Reduce and control mean dementia behavior with these seven strategies
When it comes to dealing with dementia and rage in senior family members, the most essential thing you can do is to be polite to them. Comfort and compassion are, without a doubt, your most essential weapons in the battle against Alzheimer’s. They are the two advantages that the sickness will almost definitely never be able to compete with.
Patients with Alzheimer’s or dementia frequently accuse those who care about them of stealing, maltreatment, or other heinous crimes. While there are instances of serious abuse, these charges are frequently unfounded and the result of delusions, which are strong convictions in things that aren’t true in the first place.
Patients with dementia frequently get agitated as a result of our interactions with them. It’s really easy for us to irritate them without even realizing that we’ve done so. A person suffering from dementia is extremely skilled at interpreting body language, but they have lost the capacity to comprehend ″why″ someone would have said or done anything.
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How to respond
A multitude of factors contribute to dementia caregivers being impatient, irritated, upset, and even furious. These include: things may not be occurring as you’d like them to or things that are beyond of their control. You’re feeling overburdened in your duty as a caretaker, or you’re concerned that you don’t have enough time to devote to other areas of your life.
The latter stages of dementia are the most probable times for rage and violence to manifest themselves as symptoms, as well as other concerning habits such as roaming, hoarding, and obsessive activities that may appear peculiar to others who observe them.
Delusions (strongly held beliefs about things that are not true) are a common occurrence in people with middle- to late-stage Alzheimer’s disease. Confusion and memory loss — such as the inability to recall specific persons or items — can both contribute to the formation of these erroneous perceptions.
Dementia can have an impact on a person’s personality and habits, which might result in alterations in their behavior. Examples include the inability to accomplish activities they like or pursue their hobbies without assistance, as well as the onset of signs of sadness and other mental health issues.
According to David S. Knopman, MD, FAAN, professor of neurology at Mayo Clinic in Rochester, Minnesota, who specializes in dementia, dementia-related psychosis refers to a range of behaviors that might include hallucinations, delusional thinking, agitation, or violent conduct, among others.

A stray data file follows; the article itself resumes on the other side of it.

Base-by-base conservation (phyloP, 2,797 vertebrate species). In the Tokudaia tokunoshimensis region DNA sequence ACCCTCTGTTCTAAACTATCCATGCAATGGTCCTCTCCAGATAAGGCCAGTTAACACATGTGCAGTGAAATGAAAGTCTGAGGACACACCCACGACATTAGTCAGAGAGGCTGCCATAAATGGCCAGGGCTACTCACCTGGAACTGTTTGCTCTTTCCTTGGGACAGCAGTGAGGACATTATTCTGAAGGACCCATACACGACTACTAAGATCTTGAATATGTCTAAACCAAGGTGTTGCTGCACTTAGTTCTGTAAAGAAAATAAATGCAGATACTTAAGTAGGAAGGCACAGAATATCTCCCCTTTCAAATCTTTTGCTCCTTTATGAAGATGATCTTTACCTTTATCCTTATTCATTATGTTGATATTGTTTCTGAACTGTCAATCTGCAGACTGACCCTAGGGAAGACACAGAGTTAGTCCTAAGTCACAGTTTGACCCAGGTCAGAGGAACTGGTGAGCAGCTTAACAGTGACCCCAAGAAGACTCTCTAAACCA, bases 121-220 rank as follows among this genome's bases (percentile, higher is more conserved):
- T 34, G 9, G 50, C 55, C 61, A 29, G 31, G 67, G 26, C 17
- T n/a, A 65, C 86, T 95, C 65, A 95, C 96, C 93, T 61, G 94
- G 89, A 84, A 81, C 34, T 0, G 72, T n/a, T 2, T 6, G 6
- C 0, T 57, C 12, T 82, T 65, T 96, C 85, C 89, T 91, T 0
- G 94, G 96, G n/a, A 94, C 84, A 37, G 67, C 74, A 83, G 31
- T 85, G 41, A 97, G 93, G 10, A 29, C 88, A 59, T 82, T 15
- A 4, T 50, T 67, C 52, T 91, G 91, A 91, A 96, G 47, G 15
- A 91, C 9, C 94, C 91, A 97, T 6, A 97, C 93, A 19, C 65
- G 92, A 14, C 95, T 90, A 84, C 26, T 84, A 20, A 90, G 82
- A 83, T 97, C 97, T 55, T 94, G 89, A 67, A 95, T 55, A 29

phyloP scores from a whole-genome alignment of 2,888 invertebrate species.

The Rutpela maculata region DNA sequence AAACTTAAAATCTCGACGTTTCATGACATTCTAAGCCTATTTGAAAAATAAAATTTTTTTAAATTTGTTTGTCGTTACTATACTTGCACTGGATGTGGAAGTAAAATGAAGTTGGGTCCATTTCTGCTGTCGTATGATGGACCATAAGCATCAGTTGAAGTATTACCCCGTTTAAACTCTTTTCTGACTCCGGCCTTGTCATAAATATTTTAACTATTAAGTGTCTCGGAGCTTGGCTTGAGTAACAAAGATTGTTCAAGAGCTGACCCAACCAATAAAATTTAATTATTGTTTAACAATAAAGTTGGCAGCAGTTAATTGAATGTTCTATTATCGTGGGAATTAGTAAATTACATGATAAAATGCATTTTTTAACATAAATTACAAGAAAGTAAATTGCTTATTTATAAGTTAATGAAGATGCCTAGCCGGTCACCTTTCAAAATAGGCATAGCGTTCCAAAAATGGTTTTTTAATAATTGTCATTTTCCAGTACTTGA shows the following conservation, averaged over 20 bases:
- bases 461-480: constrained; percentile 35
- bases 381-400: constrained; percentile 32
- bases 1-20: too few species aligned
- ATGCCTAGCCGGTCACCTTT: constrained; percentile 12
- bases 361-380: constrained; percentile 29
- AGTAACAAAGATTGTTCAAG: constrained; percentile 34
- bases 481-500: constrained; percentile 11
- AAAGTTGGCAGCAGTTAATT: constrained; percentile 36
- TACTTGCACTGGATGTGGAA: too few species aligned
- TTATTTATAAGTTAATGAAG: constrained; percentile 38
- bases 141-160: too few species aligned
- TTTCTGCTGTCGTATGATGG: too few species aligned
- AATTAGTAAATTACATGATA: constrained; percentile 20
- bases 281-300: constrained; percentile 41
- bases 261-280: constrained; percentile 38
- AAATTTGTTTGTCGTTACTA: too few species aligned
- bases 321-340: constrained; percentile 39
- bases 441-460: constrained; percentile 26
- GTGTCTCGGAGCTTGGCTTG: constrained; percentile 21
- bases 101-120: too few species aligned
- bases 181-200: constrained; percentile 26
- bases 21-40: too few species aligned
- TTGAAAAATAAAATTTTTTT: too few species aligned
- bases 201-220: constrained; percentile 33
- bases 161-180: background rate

Here are some pointers for dealing with paranoia effectively:
In reality, a person suffering from dementia may not be aware that they are lying. Manipulation is frequently the underlying behavior that underpins trust, control, and security. One of these requirements can be addressed by manipulative conduct, which can also serve as a cry for help in some cases.
When someone says they are ″sundowning,″ they are referring to a condition of bewilderment that occurs in the late afternoon and continues into the night. Sundowning can result in a range of behavioral responses, including bewilderment, anxiety, anger, and disregarding directions, among others. Sundowning might sometimes result in pacing or walking about aimlessly.
Guidelines for Obtaining Cooperation
Contrary to popular belief, it is never a good idea to quarrel with a person who is suffering from dementia. First and foremost, you are unable to win. Then there’s the fact that it’s likely to irritate them or perhaps make them angry.
When speaking, refrain from yelling or raising your voice. This will lead your loved one to display signals of dissatisfaction that may create embarrassment, and ultimately he or she may ″shut down″ completely. When it comes to dementia and fury, it’s ideal for both the patient and the caregiver to maintain their composure as much as you possibly can.